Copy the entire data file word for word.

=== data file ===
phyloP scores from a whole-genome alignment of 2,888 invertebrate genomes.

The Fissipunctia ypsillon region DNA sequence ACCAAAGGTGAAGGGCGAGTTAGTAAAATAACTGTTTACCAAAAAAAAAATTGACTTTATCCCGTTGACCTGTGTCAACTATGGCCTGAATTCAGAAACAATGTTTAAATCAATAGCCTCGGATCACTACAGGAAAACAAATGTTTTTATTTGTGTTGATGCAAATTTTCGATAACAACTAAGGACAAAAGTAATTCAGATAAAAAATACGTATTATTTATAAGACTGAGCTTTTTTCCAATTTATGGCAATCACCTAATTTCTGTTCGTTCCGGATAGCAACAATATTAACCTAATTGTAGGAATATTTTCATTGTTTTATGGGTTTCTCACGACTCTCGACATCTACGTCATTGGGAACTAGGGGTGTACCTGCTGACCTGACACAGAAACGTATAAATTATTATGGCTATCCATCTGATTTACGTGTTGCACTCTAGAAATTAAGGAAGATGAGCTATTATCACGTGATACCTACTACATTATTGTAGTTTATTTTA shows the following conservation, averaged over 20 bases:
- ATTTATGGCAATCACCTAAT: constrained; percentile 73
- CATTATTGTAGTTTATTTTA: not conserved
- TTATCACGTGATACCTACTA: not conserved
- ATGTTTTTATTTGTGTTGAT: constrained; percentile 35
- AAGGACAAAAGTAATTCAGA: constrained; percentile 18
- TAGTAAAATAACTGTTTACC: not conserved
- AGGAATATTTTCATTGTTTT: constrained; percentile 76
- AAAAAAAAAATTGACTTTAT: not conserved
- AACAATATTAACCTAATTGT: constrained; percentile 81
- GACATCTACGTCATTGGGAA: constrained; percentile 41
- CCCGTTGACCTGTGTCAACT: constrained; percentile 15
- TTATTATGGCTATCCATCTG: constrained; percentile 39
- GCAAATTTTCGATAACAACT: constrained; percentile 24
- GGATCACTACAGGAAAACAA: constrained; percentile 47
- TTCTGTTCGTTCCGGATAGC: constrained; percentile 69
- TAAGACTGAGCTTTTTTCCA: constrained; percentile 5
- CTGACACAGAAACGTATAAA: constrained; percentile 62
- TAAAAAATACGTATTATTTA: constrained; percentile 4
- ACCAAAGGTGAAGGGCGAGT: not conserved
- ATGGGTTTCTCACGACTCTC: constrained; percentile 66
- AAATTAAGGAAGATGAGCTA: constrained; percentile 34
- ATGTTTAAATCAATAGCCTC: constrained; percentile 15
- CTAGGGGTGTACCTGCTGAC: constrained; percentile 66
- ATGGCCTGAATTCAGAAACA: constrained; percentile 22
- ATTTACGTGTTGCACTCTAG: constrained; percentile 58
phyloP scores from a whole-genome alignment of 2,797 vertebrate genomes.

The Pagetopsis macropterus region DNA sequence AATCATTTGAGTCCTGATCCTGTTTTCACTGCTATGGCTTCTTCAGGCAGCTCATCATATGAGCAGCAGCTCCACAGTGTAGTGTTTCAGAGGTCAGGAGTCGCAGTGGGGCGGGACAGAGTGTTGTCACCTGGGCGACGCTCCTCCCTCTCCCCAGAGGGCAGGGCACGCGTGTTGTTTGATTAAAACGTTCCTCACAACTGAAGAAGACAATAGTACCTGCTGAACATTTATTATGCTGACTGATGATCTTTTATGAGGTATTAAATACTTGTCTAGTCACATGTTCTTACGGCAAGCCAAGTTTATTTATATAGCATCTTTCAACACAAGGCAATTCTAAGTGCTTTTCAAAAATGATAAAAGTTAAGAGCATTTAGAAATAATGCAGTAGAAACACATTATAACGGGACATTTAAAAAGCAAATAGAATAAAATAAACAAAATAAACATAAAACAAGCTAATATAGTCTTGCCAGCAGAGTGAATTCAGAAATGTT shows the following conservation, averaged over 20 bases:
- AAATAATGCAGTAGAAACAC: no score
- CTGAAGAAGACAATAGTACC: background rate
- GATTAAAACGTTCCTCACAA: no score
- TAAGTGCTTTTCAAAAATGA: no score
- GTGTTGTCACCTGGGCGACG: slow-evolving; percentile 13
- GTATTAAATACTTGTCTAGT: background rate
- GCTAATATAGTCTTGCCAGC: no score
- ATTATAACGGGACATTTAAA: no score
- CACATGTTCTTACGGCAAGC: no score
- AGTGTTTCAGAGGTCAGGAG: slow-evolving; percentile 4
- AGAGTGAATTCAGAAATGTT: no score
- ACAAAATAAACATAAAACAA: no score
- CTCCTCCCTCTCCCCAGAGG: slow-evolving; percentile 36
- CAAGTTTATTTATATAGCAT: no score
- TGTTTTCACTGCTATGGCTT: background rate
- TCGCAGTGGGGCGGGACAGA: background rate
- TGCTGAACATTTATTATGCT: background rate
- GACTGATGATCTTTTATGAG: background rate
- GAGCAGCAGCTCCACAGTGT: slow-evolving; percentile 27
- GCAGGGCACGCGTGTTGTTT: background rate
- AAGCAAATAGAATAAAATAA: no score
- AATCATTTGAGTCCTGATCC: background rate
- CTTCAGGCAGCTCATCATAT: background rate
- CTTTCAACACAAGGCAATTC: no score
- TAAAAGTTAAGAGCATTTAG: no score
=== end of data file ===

phyloP scores from a whole-genome alignment of 2,888 invertebrate genomes.

The Fissipunctia ypsillon region DNA sequence ACCAAAGGTGAAGGGCGAGTTAGTAAAATAACTGTTTACCAAAAAAAAAATTGACTTTATCCCGTTGACCTGTGTCAACTATGGCCTGAATTCAGAAACAATGTTTAAATCAATAGCCTCGGATCACTACAGGAAAACAAATGTTTTTATTTGTGTTGATGCAAATTTTCGATAACAACTAAGGACAAAAGTAATTCAGATAAAAAATACGTATTATTTATAAGACTGAGCTTTTTTCCAATTTATGGCAATCACCTAATTTCTGTTCGTTCCGGATAGCAACAATATTAACCTAATTGTAGGAATATTTTCATTGTTTTATGGGTTTCTCACGACTCTCGACATCTACGTCATTGGGAACTAGGGGTGTACCTGCTGACCTGACACAGAAACGTATAAATTATTATGGCTATCCATCTGATTTACGTGTTGCACTCTAGAAATTAAGGAAGATGAGCTATTATCACGTGATACCTACTACATTATTGTAGTTTATTTTA shows the following conservation, averaged over 20 bases:
- ATTTATGGCAATCACCTAAT: constrained; percentile 73
- CATTATTGTAGTTTATTTTA: not conserved
- TTATCACGTGATACCTACTA: not conserved
- ATGTTTTTATTTGTGTTGAT: constrained; percentile 35
- AAGGACAAAAGTAATTCAGA: constrained; percentile 18
- TAGTAAAATAACTGTTTACC: not conserved
- AGGAATATTTTCATTGTTTT: constrained; percentile 76
- AAAAAAAAAATTGACTTTAT: not conserved
- AACAATATTAACCTAATTGT: constrained; percentile 81
- GACATCTACGTCATTGGGAA: constrained; percentile 41
- CCCGTTGACCTGTGTCAACT: constrained; percentile 15
- TTATTATGGCTATCCATCTG: constrained; percentile 39
- GCAAATTTTCGATAACAACT: constrained; percentile 24
- GGATCACTACAGGAAAACAA: constrained; percentile 47
- TTCTGTTCGTTCCGGATAGC: constrained; percentile 69
- TAAGACTGAGCTTTTTTCCA: constrained; percentile 5
- CTGACACAGAAACGTATAAA: constrained; percentile 62
- TAAAAAATACGTATTATTTA: constrained; percentile 4
- ACCAAAGGTGAAGGGCGAGT: not conserved
- ATGGGTTTCTCACGACTCTC: constrained; percentile 66
- AAATTAAGGAAGATGAGCTA: constrained; percentile 34
- ATGTTTAAATCAATAGCCTC: constrained; percentile 15
- CTAGGGGTGTACCTGCTGAC: constrained; percentile 66
- ATGGCCTGAATTCAGAAACA: constrained; percentile 22
- ATTTACGTGTTGCACTCTAG: constrained; percentile 58
phyloP scores from a whole-genome alignment of 2,797 vertebrate genomes.

The Pagetopsis macropterus region DNA sequence AATCATTTGAGTCCTGATCCTGTTTTCACTGCTATGGCTTCTTCAGGCAGCTCATCATATGAGCAGCAGCTCCACAGTGTAGTGTTTCAGAGGTCAGGAGTCGCAGTGGGGCGGGACAGAGTGTTGTCACCTGGGCGACGCTCCTCCCTCTCCCCAGAGGGCAGGGCACGCGTGTTGTTTGATTAAAACGTTCCTCACAACTGAAGAAGACAATAGTACCTGCTGAACATTTATTATGCTGACTGATGATCTTTTATGAGGTATTAAATACTTGTCTAGTCACATGTTCTTACGGCAAGCCAAGTTTATTTATATAGCATCTTTCAACACAAGGCAATTCTAAGTGCTTTTCAAAAATGATAAAAGTTAAGAGCATTTAGAAATAATGCAGTAGAAACACATTATAACGGGACATTTAAAAAGCAAATAGAATAAAATAAACAAAATAAACATAAAACAAGCTAATATAGTCTTGCCAGCAGAGTGAATTCAGAAATGTT shows the following conservation, averaged over 20 bases:
- AAATAATGCAGTAGAAACAC: no score
- CTGAAGAAGACAATAGTACC: background rate
- GATTAAAACGTTCCTCACAA: no score
- TAAGTGCTTTTCAAAAATGA: no score
- GTGTTGTCACCTGGGCGACG: slow-evolving; percentile 13
- GTATTAAATACTTGTCTAGT: background rate
- GCTAATATAGTCTTGCCAGC: no score
- ATTATAACGGGACATTTAAA: no score
- CACATGTTCTTACGGCAAGC: no score
- AGTGTTTCAGAGGTCAGGAG: slow-evolving; percentile 4
- AGAGTGAATTCAGAAATGTT: no score
- ACAAAATAAACATAAAACAA: no score
- CTCCTCCCTCTCCCCAGAGG: slow-evolving; percentile 36
- CAAGTTTATTTATATAGCAT: no score
- TGTTTTCACTGCTATGGCTT: background rate
- TCGCAGTGGGGCGGGACAGA: background rate
- TGCTGAACATTTATTATGCT: background rate
- GACTGATGATCTTTTATGAG: background rate
- GAGCAGCAGCTCCACAGTGT: slow-evolving; percentile 27
- GCAGGGCACGCGTGTTGTTT: background rate
- AAGCAAATAGAATAAAATAA: no score
- AATCATTTGAGTCCTGATCC: background rate
- CTTCAGGCAGCTCATCATAT: background rate
- CTTTCAACACAAGGCAATTC: no score
- TAAAAGTTAAGAGCATTTAG: no score